The firm had a major role in the use of cards as advertising and their cards soon became collectable by adult collectors as well as children. These collectors eventually began to catalogue the firm’s output as their collectable potential became obvious in the last couple of decades of the 19 th century. The firm’s cards were also issued worldwide in a wide range of languages and some series were only issued in one language for a particular market such as Britain and other English speaking countries. Although Liebig originally set up his firm’s office in London , it is a curious fact that fewer Liebig series were issued in Britain than most neighbouring countries in Europe. More series were issued in the USA than in Britain although there isn’t a clear statement on the cards whether they were for the British or American markets.
The cards remain very collectable and popular especially in Europe with collectors. In excess of 1000 sets were issued I believe. They are attractive series and would have been exciting for the collectors young and old as they were issued. The range of subject matters was immense. And the format of six cards to a set, set a trend followed by many other firms using cards as advertising, though none had the variety and staying power of Liebig.
On May 13, 1914, Joseph Louis Barrow was born, the seventh of eight children. His childhood was not easy, and he had little, but one day a friend took him to a boxing club, and he was instantly interested in joining. He proved to have a natural ability, and was soon asked to take part in matches.
The problem with that was that his mother did not know he was boxing, so he had to change his name, picking the shortened form of his forename and taking his middle name as his surname. As "Joe Louis" he was soon doing well and being noticed, and in 1934 he won an open Light Heavyweight contest as well as the Amateur Athletic Union championship. This is about the time that he appeared on his first ever cigarette card Pattreiouex “Sporting Events and Stars” (1935) 56/96 and posed for Mitchell “A Gallery of 1935” (1936) 28/50.
The Pattreiouex is interesting because it says he “…caused a last minute sensation by marrying his fiancee only three hours before the fight”. This was Marva Trotter, his first and second wife, they were married 1935-1945 and 1946-1949. They had two children.
After his second divorce he married twice more, and was romantically linked with many stars from Lena Horne to Sonja Henie the ice skater. In the 1940s he did a lot of advertising for Chesterfield Cigarettes.
He returned to the ring after taking retirement only to meet Rocky Marciano in a gruelling fight which led him to retire for good. He died in 1981.
May 14 1903 was the birthday of Billie Dove, an American actress who appears on several cigarette cards, eight of which can be viewed at the New York Public Library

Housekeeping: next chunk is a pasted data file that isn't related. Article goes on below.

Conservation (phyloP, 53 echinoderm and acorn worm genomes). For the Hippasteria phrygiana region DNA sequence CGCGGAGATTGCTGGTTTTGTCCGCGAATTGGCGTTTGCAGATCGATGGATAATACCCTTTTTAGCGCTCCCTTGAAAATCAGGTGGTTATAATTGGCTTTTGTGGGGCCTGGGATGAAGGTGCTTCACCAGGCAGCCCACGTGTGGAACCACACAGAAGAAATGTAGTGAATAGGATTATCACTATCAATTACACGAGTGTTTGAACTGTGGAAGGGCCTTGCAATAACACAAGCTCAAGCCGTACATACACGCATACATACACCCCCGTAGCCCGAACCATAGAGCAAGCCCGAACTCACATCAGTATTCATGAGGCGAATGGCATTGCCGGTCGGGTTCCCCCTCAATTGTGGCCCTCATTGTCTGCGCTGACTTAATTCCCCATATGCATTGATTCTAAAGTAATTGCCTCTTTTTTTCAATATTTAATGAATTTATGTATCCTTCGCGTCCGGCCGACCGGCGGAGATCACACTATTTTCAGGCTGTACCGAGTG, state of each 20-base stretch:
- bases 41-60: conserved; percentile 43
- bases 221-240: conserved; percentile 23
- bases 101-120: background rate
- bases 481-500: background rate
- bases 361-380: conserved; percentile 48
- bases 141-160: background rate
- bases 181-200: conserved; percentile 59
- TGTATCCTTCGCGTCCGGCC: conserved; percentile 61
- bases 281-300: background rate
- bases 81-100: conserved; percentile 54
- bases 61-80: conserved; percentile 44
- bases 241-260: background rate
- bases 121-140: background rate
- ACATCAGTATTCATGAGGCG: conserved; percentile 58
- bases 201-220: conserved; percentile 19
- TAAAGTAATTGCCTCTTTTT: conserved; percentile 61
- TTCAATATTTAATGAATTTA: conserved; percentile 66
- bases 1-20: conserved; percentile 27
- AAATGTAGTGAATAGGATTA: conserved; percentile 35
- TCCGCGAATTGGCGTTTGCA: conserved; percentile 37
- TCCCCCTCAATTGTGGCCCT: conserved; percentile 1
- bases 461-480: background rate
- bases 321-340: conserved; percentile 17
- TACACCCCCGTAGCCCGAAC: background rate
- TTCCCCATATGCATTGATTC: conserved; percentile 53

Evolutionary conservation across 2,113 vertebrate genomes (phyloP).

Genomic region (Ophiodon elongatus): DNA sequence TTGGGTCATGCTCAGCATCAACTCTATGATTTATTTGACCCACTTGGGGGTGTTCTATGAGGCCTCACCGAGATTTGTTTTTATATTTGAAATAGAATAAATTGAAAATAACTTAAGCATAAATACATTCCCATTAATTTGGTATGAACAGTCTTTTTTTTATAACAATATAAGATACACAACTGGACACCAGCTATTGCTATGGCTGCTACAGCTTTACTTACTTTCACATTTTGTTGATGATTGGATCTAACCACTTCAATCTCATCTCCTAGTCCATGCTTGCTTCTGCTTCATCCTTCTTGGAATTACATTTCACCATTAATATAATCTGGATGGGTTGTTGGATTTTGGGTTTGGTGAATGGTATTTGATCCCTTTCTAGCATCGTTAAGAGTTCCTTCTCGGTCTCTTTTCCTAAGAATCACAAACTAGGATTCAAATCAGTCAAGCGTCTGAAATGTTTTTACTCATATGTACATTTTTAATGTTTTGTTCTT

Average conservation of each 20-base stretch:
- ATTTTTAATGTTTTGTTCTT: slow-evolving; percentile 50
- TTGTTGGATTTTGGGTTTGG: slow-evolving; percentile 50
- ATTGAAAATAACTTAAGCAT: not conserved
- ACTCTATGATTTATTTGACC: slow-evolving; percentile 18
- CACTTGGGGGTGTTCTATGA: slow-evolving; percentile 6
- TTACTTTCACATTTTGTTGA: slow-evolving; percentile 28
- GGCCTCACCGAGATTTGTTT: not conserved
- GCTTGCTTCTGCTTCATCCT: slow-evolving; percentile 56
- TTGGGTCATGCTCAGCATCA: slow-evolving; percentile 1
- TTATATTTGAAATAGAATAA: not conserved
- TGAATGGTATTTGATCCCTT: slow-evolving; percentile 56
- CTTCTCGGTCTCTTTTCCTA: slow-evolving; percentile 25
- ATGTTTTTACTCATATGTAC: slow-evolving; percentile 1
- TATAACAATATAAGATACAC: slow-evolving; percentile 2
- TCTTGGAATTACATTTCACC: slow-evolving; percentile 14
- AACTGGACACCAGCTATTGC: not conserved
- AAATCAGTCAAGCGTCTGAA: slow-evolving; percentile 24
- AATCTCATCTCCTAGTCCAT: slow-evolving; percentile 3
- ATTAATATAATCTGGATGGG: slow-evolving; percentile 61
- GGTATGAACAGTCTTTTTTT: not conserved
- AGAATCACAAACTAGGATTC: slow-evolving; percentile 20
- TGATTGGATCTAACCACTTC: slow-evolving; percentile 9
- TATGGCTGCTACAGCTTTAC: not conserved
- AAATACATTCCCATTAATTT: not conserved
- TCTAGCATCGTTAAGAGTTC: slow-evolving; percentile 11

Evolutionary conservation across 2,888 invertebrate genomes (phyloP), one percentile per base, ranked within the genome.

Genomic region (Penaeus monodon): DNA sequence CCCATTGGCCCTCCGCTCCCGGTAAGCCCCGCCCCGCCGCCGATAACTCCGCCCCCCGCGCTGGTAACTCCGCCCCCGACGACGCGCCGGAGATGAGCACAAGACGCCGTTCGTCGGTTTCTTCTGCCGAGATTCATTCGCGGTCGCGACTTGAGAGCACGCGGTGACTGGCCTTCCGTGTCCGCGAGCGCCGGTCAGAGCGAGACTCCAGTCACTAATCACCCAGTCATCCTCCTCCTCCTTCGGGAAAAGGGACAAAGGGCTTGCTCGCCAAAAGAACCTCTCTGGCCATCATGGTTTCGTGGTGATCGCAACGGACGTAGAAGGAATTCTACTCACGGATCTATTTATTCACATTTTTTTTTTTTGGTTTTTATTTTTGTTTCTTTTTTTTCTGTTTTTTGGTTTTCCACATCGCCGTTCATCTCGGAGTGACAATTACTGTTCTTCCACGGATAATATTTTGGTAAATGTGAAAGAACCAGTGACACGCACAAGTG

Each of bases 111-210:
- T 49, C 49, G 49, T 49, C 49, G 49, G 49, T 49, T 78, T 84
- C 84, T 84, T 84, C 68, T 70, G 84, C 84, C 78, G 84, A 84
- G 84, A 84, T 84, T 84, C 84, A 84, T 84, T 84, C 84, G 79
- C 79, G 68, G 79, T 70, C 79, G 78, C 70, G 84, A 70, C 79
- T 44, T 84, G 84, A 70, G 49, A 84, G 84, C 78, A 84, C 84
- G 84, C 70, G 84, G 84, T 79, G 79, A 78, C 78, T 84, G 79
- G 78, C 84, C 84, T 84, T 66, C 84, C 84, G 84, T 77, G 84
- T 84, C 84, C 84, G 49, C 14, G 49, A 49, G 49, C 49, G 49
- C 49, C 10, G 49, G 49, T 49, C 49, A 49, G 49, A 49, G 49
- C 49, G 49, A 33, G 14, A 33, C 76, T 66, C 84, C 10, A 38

However this does not include our card, which is Wills “Cinema Stars” second series (W/170 ~ March 1928) 8/50. This says that she “was born in N. York… and educated there. Amateur theatricals and a love of dancing led her to [become] a Ziegfield Follies girl. Then she was offered a small screen part, which her friends persuaded her to take; this proved so successful that in a few years she was the leading lady opposite Douglas Fairbanks in his colour film “The Black Pirate”.
Richard Lloyd/Cope “Cinema Stars” (Matt) 1937 10/25 tells us that she “made her film debut in “Polly of the Follies”, a now lost film from 1922 starring Constance Talmadge – and yes, “The Follies” were the Ziegfield ones.
She died in 1997
This week's Cards of the Day...
... have been celebrating National Train Day which will be held on the 14th of May. Actually it is a variable date as it is held on the Saturday that falls nearest to May 10th though I did think this would be the 7th and obviously it is only the Saturday after that date and not before. Never mind, extra time for you to go on a personal journey along the tracks of the trains in your own story.
Why this date is important is that on May 10, 1869, a special golden spike was hammered into the ground to complete the first transcontinental railway in the United States of America. We didn’t think we could find a card on that but it turns out that in 1975 Topps` “Hysterical History” card 25 shows it, with a supposedly humorous story about someone hitting their thumb. Anyway the card is called “Driving The Golden Spike” so it does fulfil the brief, even though I don’t like the card. However I do know that humour varies from person to person, so it may raise a smile for some of you.
Now this is a rather sad tale as National Train Day was started in 2008 by AMTRAK, one of America`s biggest train and transport companies, only for budget cuts to bite so hard that many special events like this had to be cancelled for ever. On the plus side, though, other rail networks do still celebrate the day. And actually if you look online many of these have special steaming events. Nip over to YouTube and go train spotting - because you can find something on everything on there if you look!